verb (beats, beating, beat, beaten)
- A pulsation or throb.
- A pulse on the beat level, the metric level at which pulses are heard as the basic unit. Thus a beat is the basic time unit of a piece.
- A rhythm.
- A pause with the camera focused on one shot, often a characters face (often used in screenplays/teleplays).
- The route of a patrol by a guard or officer as in walk the beat.
- In newspapering, the primary focus of a reporter's stories (such as police/courts, education, city government, business, etc.).
- A small part of a dramatic play.
- To hit; to knock; to pound; to strike.
- As soon as she heard the news, she went into a rage and the wall with her fists until her knuckles bled.
- To strike or pound repeatedly, usually in some sort of rhythm.
- He danced hypnotically while she the atabaque.
- To win against; to defeat; to do better than, outdo, or excel someone in a particular, competitive event.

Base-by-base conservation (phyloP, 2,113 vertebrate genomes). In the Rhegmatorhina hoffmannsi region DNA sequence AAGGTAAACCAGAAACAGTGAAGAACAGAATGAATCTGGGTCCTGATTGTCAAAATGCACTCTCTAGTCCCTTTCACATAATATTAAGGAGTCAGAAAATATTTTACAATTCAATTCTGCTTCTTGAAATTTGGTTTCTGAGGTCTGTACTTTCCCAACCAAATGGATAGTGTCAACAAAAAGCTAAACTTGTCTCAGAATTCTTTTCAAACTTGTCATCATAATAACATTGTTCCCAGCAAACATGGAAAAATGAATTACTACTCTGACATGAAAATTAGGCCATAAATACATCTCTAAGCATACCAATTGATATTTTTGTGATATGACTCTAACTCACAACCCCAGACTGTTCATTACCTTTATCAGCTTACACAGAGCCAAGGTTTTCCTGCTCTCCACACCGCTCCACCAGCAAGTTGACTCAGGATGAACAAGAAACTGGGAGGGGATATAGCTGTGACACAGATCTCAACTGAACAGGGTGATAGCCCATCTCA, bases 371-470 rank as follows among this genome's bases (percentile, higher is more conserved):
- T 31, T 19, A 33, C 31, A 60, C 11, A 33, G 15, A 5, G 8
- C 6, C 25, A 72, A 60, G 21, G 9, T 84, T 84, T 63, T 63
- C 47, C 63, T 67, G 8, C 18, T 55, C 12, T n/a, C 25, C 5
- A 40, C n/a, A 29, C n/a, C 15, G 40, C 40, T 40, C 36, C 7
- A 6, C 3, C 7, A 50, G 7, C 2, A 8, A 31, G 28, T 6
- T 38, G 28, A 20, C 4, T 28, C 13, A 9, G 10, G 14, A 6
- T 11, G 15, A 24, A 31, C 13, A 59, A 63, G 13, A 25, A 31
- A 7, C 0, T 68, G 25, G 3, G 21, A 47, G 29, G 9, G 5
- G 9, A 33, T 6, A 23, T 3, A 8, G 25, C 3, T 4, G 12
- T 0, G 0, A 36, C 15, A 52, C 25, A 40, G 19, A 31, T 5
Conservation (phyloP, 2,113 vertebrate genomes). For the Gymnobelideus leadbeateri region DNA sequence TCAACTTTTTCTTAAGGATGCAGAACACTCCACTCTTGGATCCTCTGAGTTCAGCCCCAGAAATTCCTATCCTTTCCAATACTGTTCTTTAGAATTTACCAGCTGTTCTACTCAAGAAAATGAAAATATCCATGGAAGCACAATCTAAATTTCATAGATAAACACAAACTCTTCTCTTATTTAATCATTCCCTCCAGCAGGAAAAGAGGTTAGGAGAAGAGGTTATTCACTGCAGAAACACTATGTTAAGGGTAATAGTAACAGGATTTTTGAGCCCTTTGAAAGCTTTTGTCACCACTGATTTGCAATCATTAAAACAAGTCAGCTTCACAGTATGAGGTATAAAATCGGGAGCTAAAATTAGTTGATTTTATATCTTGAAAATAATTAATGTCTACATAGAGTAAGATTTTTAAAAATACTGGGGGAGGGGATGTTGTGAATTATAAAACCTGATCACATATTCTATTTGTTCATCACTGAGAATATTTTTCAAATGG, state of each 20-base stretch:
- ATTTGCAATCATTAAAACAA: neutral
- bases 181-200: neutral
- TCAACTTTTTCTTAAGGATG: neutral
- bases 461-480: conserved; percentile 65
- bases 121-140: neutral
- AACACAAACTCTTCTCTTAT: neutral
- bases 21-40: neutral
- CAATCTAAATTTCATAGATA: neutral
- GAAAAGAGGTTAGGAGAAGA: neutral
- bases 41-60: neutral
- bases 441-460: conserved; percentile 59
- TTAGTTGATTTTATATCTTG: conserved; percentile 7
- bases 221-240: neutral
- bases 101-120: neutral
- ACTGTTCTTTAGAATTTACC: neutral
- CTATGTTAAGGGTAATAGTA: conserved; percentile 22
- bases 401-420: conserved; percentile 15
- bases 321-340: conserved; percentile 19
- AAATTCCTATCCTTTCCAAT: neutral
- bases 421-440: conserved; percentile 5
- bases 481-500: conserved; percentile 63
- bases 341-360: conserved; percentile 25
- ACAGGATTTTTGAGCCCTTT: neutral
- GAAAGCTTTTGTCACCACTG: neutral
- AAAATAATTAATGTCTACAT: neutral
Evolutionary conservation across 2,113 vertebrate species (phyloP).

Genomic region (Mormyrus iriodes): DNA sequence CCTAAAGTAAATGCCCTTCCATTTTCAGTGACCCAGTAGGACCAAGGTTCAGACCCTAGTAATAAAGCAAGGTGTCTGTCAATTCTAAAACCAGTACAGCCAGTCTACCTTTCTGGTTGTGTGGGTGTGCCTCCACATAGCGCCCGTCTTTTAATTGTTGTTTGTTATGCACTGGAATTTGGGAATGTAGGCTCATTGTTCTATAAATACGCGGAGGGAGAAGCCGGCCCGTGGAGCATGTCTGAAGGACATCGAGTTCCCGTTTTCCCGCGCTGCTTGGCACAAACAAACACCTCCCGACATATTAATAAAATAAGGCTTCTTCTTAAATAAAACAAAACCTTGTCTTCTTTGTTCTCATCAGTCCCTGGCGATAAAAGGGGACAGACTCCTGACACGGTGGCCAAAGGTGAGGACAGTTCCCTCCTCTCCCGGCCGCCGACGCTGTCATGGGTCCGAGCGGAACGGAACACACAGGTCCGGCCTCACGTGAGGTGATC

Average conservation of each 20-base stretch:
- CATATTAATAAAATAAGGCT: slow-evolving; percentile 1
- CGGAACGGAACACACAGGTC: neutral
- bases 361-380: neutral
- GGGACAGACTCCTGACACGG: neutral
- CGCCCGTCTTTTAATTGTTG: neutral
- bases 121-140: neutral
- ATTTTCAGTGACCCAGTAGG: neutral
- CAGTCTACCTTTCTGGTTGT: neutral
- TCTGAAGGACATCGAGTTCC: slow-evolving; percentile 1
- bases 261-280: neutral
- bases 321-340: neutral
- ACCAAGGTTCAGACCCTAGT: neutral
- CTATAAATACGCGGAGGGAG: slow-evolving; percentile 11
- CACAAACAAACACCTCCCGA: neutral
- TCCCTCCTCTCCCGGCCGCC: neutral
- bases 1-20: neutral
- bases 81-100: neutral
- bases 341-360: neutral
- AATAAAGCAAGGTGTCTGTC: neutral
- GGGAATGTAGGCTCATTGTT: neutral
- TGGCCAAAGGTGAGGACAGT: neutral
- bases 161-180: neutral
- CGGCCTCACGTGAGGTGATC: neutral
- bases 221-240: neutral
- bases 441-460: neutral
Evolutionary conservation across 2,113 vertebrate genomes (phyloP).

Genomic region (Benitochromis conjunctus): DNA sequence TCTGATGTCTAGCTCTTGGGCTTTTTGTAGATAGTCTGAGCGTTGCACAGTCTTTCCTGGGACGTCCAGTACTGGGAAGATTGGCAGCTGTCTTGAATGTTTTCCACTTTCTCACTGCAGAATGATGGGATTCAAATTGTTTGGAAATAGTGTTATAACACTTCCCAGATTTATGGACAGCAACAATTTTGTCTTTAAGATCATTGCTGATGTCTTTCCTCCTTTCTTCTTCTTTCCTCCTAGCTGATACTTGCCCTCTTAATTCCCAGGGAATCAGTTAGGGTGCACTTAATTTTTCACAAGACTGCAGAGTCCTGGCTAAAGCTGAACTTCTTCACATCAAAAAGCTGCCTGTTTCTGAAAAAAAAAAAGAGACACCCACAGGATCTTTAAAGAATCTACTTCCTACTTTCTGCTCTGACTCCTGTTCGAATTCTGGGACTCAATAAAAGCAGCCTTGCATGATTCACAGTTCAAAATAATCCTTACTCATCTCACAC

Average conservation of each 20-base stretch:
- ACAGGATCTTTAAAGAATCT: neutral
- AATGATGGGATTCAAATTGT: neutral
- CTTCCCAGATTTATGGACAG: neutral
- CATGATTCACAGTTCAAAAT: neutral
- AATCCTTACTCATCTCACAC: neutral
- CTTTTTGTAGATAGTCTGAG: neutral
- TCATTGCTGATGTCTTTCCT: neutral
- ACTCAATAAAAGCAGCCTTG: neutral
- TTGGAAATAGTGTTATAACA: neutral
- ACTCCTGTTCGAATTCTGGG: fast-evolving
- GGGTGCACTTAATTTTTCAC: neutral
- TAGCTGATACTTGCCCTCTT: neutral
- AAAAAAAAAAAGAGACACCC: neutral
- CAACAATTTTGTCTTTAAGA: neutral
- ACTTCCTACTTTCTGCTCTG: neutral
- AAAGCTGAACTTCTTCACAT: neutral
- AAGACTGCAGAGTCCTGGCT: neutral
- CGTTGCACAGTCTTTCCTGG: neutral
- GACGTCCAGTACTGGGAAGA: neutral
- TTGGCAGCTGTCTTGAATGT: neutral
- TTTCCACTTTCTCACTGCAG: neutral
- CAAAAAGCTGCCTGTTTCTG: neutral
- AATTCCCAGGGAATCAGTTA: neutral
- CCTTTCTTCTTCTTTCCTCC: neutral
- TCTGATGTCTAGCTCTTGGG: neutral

- Jessica had little trouble beating John in tennis. He lost five games in a row.
- No matter how quickly Joe finished his test, Roger always him.
- (context, intransitive, nautical) To sail to windward using a series of alternate tacks across the wind.
- To mix food in a rapid fashion. cf. whip.
- Beat the eggs and whip the cream.
- Dutch: verslaan
- French: battre
- German: schlagen
- Italian: battere
- (gay slang) fabulous
Translations: Etymology: beatan. Confer Old High German bozan, Old Norse bauta.
- Her makeup was beat!
- After the long day, she was feeling completely .
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